The present study comparing the minimally invasive FAST protocol with the standard approach in TF-TAVR procedures demonstrated a significant reduction of the early safety composite outcome. FAST protocol was also associated with improved periprocedural outcomes, such as a reduction in fluoroscopy time, use of temporary RV lead, and length of stay.
To our knowledge, this is the first study evaluating the feasibility and safety of this minimally invasive protocol in comparison with a standard approach. Minimally invasive procedures have been reported before,8 but no data existed on its safety and efficacy in routine use.
Although general anesthesia decreased in recent years in French practices (from 70.3% to 47.2% from 2010 to 2015, with >80% via TF approach in 2015),9 it remains a widespread practice, especially in the United States, where >80% procedures are still performed under general anesthesia (from 97.6% to 82.6% from 2012 to 2015).10 Nevertheless, to reduce postprocedural hospital stay and procedure costs,11,12 the use of local anesthesia with conscious sedation in TF-TAVR seems to be safe, with fewer postprocedural complications and lower early mortality rate, suggesting its broad application.12 TF-TAVR procedures performed under general anesthesia represent <3% of all cases in our study and correspond to critical respiratory or unstable hemodynamic status.
Tamponade. Rates of cardiac tamponade significantly increased in recent years.9 RV temporary pacing during TAVR is time-consuming and can be associated with vascular and pericardial complications. More than one-half of reported tamponade cases in TAVR could be attributed to RV perforation by temporary pacemaker, including use of passive RV leads with a balloon, which we did not adopt in our routine practice.13 In our study, even if there was a trend in favor of the FAST group concerning the rate of tamponade, the difference between the standard group was not statistically significant. Using LV guidewire for rapid pacing is a simple and reproducible technique that can be used effectively and safely during TAVR procedures.14 Nevertheless, in order to make the temporary pacing lead placement in the RV more accessible in case of high-degree conduction disturbances, a venous access can be performed before valve implantation, as we did for CoreValve/EvolutR procedures.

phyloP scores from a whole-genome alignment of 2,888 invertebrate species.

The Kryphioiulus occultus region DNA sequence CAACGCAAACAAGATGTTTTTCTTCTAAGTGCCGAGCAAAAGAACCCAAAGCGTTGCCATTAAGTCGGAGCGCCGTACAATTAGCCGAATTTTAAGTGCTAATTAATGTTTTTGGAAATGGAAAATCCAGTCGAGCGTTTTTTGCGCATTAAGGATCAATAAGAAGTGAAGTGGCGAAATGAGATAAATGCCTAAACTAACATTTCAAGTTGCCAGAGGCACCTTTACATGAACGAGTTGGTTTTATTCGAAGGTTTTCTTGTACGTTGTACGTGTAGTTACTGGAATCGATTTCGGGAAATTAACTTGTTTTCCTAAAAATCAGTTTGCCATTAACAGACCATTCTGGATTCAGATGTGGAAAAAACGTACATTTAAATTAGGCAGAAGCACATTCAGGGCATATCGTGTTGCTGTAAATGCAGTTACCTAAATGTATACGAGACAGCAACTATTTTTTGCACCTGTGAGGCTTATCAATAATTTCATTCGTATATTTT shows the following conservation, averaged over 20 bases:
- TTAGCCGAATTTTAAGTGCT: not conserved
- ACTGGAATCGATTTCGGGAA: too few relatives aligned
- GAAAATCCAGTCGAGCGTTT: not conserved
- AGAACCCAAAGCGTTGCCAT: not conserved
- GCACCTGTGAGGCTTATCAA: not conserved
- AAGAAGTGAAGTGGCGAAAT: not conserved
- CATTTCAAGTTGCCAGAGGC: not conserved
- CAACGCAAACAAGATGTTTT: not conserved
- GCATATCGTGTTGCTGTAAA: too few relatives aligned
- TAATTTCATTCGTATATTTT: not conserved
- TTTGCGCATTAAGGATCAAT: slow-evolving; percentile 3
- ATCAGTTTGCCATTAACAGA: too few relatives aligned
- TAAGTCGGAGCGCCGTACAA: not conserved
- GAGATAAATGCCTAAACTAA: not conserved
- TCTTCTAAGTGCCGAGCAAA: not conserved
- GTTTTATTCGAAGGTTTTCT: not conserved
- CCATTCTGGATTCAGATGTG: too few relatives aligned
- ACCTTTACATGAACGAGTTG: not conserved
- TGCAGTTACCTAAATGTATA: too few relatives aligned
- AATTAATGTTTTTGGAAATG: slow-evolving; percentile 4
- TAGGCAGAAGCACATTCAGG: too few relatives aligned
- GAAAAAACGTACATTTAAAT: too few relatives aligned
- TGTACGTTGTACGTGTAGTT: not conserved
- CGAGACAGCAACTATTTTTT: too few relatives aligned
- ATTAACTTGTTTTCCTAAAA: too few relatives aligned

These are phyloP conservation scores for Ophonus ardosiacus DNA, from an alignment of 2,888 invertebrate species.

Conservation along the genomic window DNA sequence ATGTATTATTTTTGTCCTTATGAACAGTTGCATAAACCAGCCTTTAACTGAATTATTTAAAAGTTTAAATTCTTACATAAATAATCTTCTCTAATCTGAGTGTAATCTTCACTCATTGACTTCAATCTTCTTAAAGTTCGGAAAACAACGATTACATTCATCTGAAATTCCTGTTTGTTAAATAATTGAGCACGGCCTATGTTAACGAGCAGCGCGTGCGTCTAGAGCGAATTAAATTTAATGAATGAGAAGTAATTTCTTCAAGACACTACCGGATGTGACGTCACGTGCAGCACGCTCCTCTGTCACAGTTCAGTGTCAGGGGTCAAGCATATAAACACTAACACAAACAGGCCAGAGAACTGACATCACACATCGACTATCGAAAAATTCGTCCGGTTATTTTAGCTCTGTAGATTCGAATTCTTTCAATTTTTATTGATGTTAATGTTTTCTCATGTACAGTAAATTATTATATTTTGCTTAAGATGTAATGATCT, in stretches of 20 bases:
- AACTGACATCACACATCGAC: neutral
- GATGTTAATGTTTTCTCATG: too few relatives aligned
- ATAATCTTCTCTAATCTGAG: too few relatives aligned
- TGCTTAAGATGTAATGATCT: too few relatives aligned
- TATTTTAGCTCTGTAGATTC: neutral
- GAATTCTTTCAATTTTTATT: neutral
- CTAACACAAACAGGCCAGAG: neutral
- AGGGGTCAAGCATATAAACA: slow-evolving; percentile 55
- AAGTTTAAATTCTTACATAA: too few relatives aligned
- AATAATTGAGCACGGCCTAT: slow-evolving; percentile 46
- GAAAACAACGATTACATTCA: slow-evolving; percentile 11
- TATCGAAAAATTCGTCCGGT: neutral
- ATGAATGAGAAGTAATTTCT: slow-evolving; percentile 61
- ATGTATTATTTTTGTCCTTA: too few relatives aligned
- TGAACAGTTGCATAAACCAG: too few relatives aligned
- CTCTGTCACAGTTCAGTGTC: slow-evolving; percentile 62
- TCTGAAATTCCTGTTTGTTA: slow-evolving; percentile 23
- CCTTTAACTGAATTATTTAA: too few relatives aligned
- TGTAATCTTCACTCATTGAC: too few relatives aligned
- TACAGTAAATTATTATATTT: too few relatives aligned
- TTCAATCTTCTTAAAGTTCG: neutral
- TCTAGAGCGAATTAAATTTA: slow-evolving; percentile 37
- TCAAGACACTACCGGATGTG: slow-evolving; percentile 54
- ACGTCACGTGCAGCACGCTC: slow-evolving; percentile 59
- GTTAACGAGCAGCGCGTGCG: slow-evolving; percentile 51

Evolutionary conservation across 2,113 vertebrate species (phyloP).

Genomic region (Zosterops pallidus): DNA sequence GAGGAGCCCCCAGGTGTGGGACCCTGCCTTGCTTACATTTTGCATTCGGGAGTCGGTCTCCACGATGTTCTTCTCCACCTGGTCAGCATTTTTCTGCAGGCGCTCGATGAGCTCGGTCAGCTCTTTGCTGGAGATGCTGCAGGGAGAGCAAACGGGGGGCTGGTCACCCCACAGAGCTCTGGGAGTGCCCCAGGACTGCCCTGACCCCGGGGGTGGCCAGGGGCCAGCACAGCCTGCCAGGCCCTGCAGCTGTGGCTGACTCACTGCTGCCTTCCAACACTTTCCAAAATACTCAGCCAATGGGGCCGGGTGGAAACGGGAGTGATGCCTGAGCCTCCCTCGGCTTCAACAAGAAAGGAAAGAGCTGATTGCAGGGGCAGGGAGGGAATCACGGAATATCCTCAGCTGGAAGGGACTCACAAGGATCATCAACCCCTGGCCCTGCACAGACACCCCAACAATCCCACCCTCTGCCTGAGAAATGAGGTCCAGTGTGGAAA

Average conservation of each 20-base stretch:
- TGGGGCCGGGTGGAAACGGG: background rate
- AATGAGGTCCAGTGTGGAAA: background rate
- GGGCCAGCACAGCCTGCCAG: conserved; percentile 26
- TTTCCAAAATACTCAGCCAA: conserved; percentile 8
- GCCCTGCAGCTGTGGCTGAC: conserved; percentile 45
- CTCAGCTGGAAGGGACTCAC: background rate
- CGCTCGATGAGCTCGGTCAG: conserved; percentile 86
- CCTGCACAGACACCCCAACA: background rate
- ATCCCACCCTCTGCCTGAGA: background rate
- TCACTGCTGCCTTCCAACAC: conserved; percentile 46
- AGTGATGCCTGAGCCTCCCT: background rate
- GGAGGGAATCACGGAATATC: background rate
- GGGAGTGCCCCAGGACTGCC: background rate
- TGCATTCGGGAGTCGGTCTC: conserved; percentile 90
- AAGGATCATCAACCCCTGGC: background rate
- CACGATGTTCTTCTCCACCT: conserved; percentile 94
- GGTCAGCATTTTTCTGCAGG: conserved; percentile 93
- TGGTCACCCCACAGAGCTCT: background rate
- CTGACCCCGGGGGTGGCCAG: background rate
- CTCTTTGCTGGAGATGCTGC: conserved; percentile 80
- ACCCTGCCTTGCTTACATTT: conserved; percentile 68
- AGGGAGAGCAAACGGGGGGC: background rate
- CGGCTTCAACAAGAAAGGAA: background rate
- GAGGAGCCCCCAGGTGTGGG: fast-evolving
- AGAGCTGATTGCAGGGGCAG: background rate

Femoral main access. In percutaneous TF-TAVR, the routine use of two-dimensional ultrasonographically guided FA, compared with traditional anatomic landmark palpation with angiography-guided access, was associated with substantial reductions in access-related vascular and bleeding complications.15 Echocardiographically guided puncture has been routinely used for the femoral main access for several years at our institution, and was used in all procedures in the current study. In our opinion, ultrasound-guided puncture should be part of any TF-TAVR simplification protocol; thus, we described it in the FAST protocol even though it was used in all TF-TAVR procedures.
Radial approach. In TAVR, about 25% of vascular access-site complications have been reported to be related to the secondary access. The rate of major vascular complications related to the secondary access could reach 39% in patients with the FA as secondary access.16 The use of RA as a secondary access seems safe and effective,17 and has been associated with a major reduction in vascular complications.16,18 Our results are consistent with the literature data, with a significant reduction in vascular complications related to secondary access and major bleedings in the FAST group, despite the increased use of heparin inherent with the use of RA. Nevertheless, in case of RA as secondary access, specific devices such as compatible long-shaft 6 Fr balloons or stents must be present in the catheterization laboratory. In our study, all vascular complications in the FAST group were resolved by using the RA (4 cases with prolonged balloon inflation, and 1 case with auto-expandable stent), without the necessity of a second FA. However, the use of right RA as secondary access could have some drawbacks, including the necessity of embolic protection such as the Sentinel Cerebral Protection System (Boston Scientific). Nevertheless, left RA is the preferred secondary access site, as it shortens the length to the femoral vessel in cases with vascular complications.
Preimplantation BAV. TAVR procedures with or without preimplantation BAV are associated with similar outcomes as stroke/TIA and permanent pacemaker implantation.19 Furthermore, performing TAVR without preimplantation BAV is associated with a reduction in contrast volume and total procedural time.20 In addition, standard BAV may be poorly tolerated hemodynamically, especially in patients with low LV ejection fraction. In our study, preimplantation BAV concerns <3% of cases in the FAST group, which goes in the direction of a maximally simplified, safe procedure. In addition, even if the relationship between preimplantation BAV and pacemaker rate remains controversial, it could be one hypothesis to explain the lower rate of pacemaker implantation in the FAST group.19,21-24